Babati — Three villages in Babati District, Manyara Region, will finally be relieved of water scarcity under a multi-billion shilling water supply projects to be implemented by the district council.
These are Malangi village where some Sh649 million has been budgeted, Imbilili (Sh487 million) and Haraa in which some Sh594 million will be spent to supply water to the villagers.
This was announced here by the chairman of the council Mohamed Kibiki who said contractors for the three projects have been picked and that they would ensure they are implemented without any delay.
"We will revoke any contract if we are not satisfied with the implementation," he said, adding that civil works have to start immediately because the funds have been allocated.
According to him, all the three projects are expected to be completed in the next six months, relieving the villagers of water scarcity at the height of the dry season later in the year.
Elias Bura from Malangi village said it would be a great relief to be supplied with the precious liquid because they had been subjected to empty promises by the district administrators for many years.

TANZANIA: New Water Project Brings Clean Water to More Than 3,000 Poor and Homeless Youth

TANZANIA: New Water Project Brings Clean Water to More Than 3,000 Poor and Homeless Youth.
(MissionNewswire) Through donor support, Salesian Missions, the U.S. development arm of the international Salesians of Don Bosco, was able to assist Salesian missionaries at the Kinyerezi Children’s Center in Dar es Salaam, Tanzania to provide youth access to clean water.
Nearly one-third of the country is arid to semi-arid and people not living near one of the three major lakes that border the country have difficulty accessing water.
According to UNICEF, more than 250,000 children are orphaned yearly by the disease.
Many children who have lost one or both of their parents turn to the streets for survival.
Salesian missionaries operate four Salesian centers in Dar es Salaam that provide education, workforce development programs, health services and assistance to street children.
Many of the center’s structures and programs are still in development, and this clean water project will ensure youth have access to clean water they need.
Once it was completed, youth in the program, as well as those living in the surrounding communities, were able to enjoy clean, fresh water.
This water project in Tanzania and others around the globe ensure communities have the water they need, and children can remain in school focused on their studies.” Almost one third of people in Tanzania live in poverty, according to UNICEF.
While the country has seen some economic growth in tourism, mining, trade and communication, the number of Tanzanians living below the poverty line has marginally increased due to rapid population growth.

Tanzania: Authorities Pledge to Address Water Shortage in Rombo

Tanzania: Authorities Pledge to Address Water Shortage in Rombo.
Rombo — Some residents of Rombo District, Kilimanjaro Region have complained that water from Rongai forests on the slopes of Mount Kilimanjaro benefited villagers in neighbouring Kenya than them.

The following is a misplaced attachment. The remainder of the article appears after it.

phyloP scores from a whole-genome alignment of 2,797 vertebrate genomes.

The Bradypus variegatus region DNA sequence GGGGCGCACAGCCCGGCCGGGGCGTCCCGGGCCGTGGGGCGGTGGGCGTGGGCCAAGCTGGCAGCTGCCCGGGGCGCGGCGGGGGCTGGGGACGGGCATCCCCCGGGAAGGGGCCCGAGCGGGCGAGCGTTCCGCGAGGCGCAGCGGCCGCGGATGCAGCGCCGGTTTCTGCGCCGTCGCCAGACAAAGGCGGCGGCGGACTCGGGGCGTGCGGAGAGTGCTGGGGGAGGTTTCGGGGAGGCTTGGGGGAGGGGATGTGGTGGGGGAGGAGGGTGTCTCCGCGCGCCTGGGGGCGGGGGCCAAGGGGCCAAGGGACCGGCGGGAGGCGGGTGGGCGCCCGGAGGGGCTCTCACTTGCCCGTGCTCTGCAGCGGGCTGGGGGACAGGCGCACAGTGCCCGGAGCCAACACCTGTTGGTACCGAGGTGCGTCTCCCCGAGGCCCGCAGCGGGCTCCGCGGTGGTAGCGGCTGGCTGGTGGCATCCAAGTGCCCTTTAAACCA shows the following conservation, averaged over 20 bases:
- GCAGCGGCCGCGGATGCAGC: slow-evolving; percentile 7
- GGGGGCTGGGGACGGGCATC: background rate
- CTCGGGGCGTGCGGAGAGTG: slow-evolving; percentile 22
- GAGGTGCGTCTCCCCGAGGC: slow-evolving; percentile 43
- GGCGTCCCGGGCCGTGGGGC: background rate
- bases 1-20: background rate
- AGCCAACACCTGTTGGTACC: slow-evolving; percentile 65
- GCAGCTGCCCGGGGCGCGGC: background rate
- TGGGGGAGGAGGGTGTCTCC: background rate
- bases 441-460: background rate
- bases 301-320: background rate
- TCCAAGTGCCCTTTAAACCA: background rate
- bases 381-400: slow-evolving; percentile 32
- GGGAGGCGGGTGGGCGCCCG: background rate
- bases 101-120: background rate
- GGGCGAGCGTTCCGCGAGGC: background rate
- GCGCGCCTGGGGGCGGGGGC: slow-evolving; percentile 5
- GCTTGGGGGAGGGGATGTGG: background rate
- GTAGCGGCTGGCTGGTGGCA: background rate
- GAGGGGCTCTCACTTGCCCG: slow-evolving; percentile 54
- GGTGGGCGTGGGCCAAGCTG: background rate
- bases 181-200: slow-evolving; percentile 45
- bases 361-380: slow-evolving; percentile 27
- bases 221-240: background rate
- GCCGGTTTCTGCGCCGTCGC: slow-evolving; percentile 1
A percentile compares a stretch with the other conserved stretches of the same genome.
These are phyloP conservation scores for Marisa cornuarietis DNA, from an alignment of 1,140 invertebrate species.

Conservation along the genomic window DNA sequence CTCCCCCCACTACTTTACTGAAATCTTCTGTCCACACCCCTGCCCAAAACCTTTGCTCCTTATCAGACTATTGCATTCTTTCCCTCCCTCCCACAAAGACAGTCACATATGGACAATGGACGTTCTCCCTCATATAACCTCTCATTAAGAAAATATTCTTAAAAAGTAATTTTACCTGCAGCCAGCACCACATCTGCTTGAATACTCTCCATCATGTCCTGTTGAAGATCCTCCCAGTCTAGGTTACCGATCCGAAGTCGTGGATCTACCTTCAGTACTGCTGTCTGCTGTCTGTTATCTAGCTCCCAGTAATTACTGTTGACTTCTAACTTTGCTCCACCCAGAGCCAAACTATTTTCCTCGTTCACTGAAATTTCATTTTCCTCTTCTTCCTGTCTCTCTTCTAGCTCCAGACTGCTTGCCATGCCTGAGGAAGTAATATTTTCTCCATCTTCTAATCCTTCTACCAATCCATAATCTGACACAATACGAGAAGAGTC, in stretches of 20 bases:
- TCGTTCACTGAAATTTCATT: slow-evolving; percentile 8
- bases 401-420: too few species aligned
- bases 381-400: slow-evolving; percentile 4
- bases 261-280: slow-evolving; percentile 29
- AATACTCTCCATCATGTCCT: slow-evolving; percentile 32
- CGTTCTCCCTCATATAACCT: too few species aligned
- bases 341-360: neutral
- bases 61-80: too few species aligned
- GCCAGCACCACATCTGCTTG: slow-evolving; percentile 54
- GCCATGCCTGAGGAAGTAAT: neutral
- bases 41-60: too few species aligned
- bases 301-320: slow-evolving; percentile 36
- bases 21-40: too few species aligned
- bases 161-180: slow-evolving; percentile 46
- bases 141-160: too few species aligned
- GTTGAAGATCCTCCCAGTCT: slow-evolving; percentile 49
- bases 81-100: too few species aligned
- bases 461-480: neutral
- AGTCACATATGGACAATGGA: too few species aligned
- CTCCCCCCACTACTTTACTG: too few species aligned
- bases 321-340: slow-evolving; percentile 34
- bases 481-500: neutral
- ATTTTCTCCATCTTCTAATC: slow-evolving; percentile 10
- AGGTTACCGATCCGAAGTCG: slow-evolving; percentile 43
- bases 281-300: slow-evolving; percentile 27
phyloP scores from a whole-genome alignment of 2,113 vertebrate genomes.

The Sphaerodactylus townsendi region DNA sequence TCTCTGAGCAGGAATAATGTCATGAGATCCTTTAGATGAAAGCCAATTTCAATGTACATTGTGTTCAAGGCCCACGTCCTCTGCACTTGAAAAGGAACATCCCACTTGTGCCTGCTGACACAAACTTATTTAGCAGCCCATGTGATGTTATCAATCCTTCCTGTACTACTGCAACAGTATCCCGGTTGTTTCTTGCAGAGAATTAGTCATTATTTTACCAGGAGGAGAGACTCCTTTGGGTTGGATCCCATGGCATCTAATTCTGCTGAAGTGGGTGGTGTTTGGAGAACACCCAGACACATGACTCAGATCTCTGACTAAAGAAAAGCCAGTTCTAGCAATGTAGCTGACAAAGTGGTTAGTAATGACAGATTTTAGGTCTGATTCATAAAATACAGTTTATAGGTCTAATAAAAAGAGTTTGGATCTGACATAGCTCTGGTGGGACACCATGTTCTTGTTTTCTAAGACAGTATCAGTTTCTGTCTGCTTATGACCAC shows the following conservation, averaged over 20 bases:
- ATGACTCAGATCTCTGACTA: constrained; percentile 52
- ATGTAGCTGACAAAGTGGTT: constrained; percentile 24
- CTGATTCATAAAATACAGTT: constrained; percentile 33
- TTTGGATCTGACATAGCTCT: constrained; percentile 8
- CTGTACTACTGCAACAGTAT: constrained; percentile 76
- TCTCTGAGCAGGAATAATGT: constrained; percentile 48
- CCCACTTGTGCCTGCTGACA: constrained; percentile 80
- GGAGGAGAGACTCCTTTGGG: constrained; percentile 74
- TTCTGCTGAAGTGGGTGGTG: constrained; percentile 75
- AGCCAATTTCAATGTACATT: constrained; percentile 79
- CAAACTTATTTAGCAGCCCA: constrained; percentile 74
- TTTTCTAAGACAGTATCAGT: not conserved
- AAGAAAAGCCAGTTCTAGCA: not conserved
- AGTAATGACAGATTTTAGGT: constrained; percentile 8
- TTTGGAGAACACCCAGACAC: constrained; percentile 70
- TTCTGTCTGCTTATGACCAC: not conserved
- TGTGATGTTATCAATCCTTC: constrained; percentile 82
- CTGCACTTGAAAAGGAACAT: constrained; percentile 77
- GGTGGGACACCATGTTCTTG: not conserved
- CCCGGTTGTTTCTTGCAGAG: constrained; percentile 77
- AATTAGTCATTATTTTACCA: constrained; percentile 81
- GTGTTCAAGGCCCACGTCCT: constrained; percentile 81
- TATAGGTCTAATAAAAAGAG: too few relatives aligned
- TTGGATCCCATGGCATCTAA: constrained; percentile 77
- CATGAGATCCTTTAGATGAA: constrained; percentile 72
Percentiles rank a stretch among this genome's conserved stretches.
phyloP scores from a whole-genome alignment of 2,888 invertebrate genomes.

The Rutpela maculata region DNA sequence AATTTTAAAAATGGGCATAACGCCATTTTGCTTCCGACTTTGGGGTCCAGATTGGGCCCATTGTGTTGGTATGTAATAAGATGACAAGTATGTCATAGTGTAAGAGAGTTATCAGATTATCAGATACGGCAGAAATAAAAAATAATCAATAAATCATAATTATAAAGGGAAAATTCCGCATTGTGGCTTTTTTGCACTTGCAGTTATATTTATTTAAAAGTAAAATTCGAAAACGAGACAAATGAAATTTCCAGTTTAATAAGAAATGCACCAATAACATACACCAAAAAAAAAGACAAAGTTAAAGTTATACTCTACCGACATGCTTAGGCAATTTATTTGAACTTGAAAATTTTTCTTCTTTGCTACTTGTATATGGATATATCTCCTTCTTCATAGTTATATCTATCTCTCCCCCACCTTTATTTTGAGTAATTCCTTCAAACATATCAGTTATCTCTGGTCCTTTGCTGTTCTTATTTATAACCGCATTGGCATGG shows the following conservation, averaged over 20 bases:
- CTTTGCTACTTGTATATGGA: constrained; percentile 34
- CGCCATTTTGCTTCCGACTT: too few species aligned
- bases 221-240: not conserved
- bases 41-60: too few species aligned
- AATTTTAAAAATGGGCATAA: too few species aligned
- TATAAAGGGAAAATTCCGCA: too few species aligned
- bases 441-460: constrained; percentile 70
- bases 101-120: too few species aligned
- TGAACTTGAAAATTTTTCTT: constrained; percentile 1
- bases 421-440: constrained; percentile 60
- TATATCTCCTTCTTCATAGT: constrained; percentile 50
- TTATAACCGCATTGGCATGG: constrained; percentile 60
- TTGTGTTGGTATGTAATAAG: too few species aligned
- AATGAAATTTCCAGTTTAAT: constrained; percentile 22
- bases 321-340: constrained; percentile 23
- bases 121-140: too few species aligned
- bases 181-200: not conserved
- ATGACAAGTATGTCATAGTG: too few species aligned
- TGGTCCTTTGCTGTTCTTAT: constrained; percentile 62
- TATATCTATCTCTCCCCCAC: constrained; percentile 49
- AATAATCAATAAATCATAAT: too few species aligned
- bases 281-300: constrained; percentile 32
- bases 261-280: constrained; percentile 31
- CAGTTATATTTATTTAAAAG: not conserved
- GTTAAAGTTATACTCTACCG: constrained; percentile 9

They have called on the regional authorities to ensure that they get their share of the increasingly diminishing water supplies from streams originating from the mountain.
Martin Kavishe, the technical manager with Kiliwater, a private company contracted to supply water in Rombo district, said there was enough water at the source but wondered why a large share goes to Kenya.
He said there were three main sources of water from the Rongai forests alone and that with proper distribution network it can suffice the needs of consumers in three divisions for 24 hours each day.
He added, however, that water rationing has become common in Rombo District because of poor water supply network, noting that a new pipeline network to cost about one billion shillings is planned.
A villager who identified himself as Abdallah Mbogo said water scarcity in some areas of Rombo had become so acute that some villagers are forced to go to Kenya to fetch the precious liquid though most of the streams originate from their area.

Access to clean water improves health in Tanzania

Access to clean water improves health in Tanzania.
The Canadians are members of a PWRDF delegation that has come to the diocese of Masasi to learn more about All Mothers and Children Count (AMCC), a larger project that builds off work done during CHIP.
“Now, because water is here, it is easier for us now to educate people about [medical] treatment.” But having accessible water isn’t just about having water that is safe to drink.
Girls whose time might otherwise have been spent carrying water can stay in school longer, and mothers have more time to take their children to the clinic for a checkup, he notes.
Setting up a borehole is no small task.
Once the Canadian and Tanzanian governments sign off on it, the drilling can begin.
Once the borehole has been drilled, water samples are sent to a laboratory in Mtwara for testing.
If the water is deemed safe, the pump can be installed.
“You may find that work is going to take place, maybe in July or in August, but the process started last year!” says Monjesa.
“Especially for a hungry person, for a thirsty person, waiting that long period is very difficult for them.” Fortunately, according to Monjesa, all 30 of the boreholes dug as part of the CHIP program hit safe drinking water on the first try.